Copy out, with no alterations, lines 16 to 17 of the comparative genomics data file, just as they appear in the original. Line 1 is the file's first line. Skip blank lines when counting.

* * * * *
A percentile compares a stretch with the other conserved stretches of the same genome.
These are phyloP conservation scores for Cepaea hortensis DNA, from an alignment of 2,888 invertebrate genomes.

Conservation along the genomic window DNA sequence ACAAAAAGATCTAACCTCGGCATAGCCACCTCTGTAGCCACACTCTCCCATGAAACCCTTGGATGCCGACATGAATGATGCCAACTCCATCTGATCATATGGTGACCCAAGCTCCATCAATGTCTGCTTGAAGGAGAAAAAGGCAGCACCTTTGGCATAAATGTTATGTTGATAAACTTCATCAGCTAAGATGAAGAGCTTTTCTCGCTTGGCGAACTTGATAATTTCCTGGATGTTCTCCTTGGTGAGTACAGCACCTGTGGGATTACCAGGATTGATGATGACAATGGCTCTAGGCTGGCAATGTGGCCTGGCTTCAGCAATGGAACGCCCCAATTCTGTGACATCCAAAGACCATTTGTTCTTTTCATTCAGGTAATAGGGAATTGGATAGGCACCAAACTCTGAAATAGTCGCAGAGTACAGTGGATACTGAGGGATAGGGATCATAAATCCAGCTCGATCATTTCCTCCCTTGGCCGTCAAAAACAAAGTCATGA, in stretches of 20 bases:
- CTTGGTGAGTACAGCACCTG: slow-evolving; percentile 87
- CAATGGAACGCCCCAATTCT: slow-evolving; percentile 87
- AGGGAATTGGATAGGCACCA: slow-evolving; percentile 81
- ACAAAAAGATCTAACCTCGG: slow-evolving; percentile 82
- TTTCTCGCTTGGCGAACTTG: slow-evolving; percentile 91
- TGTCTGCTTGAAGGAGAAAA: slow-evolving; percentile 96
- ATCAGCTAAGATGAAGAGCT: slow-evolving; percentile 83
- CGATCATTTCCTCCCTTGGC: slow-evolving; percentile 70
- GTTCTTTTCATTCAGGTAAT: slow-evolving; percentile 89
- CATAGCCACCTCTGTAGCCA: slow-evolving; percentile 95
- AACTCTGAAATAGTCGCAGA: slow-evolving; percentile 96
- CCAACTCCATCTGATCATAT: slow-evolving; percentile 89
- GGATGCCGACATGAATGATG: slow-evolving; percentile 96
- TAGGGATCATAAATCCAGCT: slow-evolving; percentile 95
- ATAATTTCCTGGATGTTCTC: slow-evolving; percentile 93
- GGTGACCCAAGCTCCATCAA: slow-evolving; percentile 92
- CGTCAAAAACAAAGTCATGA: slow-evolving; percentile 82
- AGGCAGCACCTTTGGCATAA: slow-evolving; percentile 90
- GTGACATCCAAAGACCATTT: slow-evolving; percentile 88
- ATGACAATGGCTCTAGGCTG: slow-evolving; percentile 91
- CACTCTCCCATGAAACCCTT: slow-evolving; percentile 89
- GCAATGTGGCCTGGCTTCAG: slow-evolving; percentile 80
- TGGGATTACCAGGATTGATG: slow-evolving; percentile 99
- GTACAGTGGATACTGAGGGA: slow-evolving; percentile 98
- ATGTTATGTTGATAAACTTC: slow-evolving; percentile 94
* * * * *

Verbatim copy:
- GGATGCCGACATGAATGATG: slow-evolving; percentile 96
- TAGGGATCATAAATCCAGCT: slow-evolving; percentile 95